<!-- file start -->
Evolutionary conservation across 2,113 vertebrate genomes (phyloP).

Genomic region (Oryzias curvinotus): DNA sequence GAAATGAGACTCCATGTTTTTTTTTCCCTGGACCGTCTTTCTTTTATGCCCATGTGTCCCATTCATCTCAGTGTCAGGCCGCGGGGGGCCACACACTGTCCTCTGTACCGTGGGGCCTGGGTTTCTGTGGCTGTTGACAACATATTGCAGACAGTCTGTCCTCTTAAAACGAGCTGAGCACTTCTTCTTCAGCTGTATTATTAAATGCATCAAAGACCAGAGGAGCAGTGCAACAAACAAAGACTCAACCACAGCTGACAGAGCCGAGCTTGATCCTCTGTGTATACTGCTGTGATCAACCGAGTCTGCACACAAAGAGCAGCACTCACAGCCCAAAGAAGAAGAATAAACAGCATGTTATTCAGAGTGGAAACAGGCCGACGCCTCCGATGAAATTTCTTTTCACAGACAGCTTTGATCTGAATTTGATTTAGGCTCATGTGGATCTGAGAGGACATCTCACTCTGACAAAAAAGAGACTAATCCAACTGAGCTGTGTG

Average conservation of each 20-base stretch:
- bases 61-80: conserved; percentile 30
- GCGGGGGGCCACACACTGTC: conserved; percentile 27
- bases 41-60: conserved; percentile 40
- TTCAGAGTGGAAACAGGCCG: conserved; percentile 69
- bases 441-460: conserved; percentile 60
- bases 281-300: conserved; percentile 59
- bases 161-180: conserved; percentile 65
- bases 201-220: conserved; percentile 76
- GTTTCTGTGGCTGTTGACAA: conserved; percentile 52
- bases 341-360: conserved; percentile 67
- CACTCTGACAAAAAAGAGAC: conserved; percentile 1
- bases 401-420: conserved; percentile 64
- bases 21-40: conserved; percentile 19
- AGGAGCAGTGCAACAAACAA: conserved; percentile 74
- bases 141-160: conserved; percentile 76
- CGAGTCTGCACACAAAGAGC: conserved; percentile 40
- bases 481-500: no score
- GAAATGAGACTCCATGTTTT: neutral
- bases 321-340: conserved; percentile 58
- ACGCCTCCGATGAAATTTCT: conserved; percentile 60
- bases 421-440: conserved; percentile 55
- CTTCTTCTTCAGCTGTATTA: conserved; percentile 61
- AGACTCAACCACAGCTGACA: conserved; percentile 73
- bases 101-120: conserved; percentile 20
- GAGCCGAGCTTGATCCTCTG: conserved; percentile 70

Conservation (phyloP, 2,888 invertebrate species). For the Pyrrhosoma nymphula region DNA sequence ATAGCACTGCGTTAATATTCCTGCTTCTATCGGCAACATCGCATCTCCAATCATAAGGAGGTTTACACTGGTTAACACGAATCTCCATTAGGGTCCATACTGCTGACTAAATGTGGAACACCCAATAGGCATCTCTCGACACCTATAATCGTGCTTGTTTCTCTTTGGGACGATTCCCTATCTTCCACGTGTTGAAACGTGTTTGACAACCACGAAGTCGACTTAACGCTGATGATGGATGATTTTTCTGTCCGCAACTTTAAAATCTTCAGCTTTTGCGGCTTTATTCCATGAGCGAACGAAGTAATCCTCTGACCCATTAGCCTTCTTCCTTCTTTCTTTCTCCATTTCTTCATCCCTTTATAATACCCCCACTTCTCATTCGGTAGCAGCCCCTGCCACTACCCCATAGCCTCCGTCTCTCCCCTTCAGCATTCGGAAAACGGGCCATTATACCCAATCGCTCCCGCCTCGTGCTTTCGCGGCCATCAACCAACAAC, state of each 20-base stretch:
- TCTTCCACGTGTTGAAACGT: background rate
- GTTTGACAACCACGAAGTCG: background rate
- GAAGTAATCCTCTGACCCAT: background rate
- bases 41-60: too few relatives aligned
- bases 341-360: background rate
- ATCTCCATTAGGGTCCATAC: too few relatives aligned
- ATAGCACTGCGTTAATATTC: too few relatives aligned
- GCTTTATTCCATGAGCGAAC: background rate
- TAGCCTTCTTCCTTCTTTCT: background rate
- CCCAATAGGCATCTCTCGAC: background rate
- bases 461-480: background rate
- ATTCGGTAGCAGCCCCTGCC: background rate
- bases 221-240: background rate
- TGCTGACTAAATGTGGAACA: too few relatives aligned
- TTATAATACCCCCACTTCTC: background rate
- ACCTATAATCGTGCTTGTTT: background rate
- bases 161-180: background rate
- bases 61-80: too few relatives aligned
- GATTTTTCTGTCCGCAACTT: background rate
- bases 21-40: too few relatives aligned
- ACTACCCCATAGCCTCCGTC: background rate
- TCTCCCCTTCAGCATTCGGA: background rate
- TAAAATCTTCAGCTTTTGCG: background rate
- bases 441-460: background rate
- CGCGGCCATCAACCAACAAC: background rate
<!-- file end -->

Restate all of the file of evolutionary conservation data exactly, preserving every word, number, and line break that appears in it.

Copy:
Evolutionary conservation across 2,113 vertebrate genomes (phyloP).

Genomic region (Oryzias curvinotus): DNA sequence GAAATGAGACTCCATGTTTTTTTTTCCCTGGACCGTCTTTCTTTTATGCCCATGTGTCCCATTCATCTCAGTGTCAGGCCGCGGGGGGCCACACACTGTCCTCTGTACCGTGGGGCCTGGGTTTCTGTGGCTGTTGACAACATATTGCAGACAGTCTGTCCTCTTAAAACGAGCTGAGCACTTCTTCTTCAGCTGTATTATTAAATGCATCAAAGACCAGAGGAGCAGTGCAACAAACAAAGACTCAACCACAGCTGACAGAGCCGAGCTTGATCCTCTGTGTATACTGCTGTGATCAACCGAGTCTGCACACAAAGAGCAGCACTCACAGCCCAAAGAAGAAGAATAAACAGCATGTTATTCAGAGTGGAAACAGGCCGACGCCTCCGATGAAATTTCTTTTCACAGACAGCTTTGATCTGAATTTGATTTAGGCTCATGTGGATCTGAGAGGACATCTCACTCTGACAAAAAAGAGACTAATCCAACTGAGCTGTGTG

Average conservation of each 20-base stretch:
- bases 61-80: conserved; percentile 30
- GCGGGGGGCCACACACTGTC: conserved; percentile 27
- bases 41-60: conserved; percentile 40
- TTCAGAGTGGAAACAGGCCG: conserved; percentile 69
- bases 441-460: conserved; percentile 60
- bases 281-300: conserved; percentile 59
- bases 161-180: conserved; percentile 65
- bases 201-220: conserved; percentile 76
- GTTTCTGTGGCTGTTGACAA: conserved; percentile 52
- bases 341-360: conserved; percentile 67
- CACTCTGACAAAAAAGAGAC: conserved; percentile 1
- bases 401-420: conserved; percentile 64
- bases 21-40: conserved; percentile 19
- AGGAGCAGTGCAACAAACAA: conserved; percentile 74
- bases 141-160: conserved; percentile 76
- CGAGTCTGCACACAAAGAGC: conserved; percentile 40
- bases 481-500: no score
- GAAATGAGACTCCATGTTTT: neutral
- bases 321-340: conserved; percentile 58
- ACGCCTCCGATGAAATTTCT: conserved; percentile 60
- bases 421-440: conserved; percentile 55
- CTTCTTCTTCAGCTGTATTA: conserved; percentile 61
- AGACTCAACCACAGCTGACA: conserved; percentile 73
- bases 101-120: conserved; percentile 20
- GAGCCGAGCTTGATCCTCTG: conserved; percentile 70

Conservation (phyloP, 2,888 invertebrate species). For the Pyrrhosoma nymphula region DNA sequence ATAGCACTGCGTTAATATTCCTGCTTCTATCGGCAACATCGCATCTCCAATCATAAGGAGGTTTACACTGGTTAACACGAATCTCCATTAGGGTCCATACTGCTGACTAAATGTGGAACACCCAATAGGCATCTCTCGACACCTATAATCGTGCTTGTTTCTCTTTGGGACGATTCCCTATCTTCCACGTGTTGAAACGTGTTTGACAACCACGAAGTCGACTTAACGCTGATGATGGATGATTTTTCTGTCCGCAACTTTAAAATCTTCAGCTTTTGCGGCTTTATTCCATGAGCGAACGAAGTAATCCTCTGACCCATTAGCCTTCTTCCTTCTTTCTTTCTCCATTTCTTCATCCCTTTATAATACCCCCACTTCTCATTCGGTAGCAGCCCCTGCCACTACCCCATAGCCTCCGTCTCTCCCCTTCAGCATTCGGAAAACGGGCCATTATACCCAATCGCTCCCGCCTCGTGCTTTCGCGGCCATCAACCAACAAC, state of each 20-base stretch:
- TCTTCCACGTGTTGAAACGT: background rate
- GTTTGACAACCACGAAGTCG: background rate
- GAAGTAATCCTCTGACCCAT: background rate
- bases 41-60: too few relatives aligned
- bases 341-360: background rate
- ATCTCCATTAGGGTCCATAC: too few relatives aligned
- ATAGCACTGCGTTAATATTC: too few relatives aligned
- GCTTTATTCCATGAGCGAAC: background rate
- TAGCCTTCTTCCTTCTTTCT: background rate
- CCCAATAGGCATCTCTCGAC: background rate
- bases 461-480: background rate
- ATTCGGTAGCAGCCCCTGCC: background rate
- bases 221-240: background rate
- TGCTGACTAAATGTGGAACA: too few relatives aligned
- TTATAATACCCCCACTTCTC: background rate
- ACCTATAATCGTGCTTGTTT: background rate
- bases 161-180: background rate
- bases 61-80: too few relatives aligned
- GATTTTTCTGTCCGCAACTT: background rate
- bases 21-40: too few relatives aligned
- ACTACCCCATAGCCTCCGTC: background rate
- TCTCCCCTTCAGCATTCGGA: background rate
- TAAAATCTTCAGCTTTTGCG: background rate
- bases 441-460: background rate
- CGCGGCCATCAACCAACAAC: background rate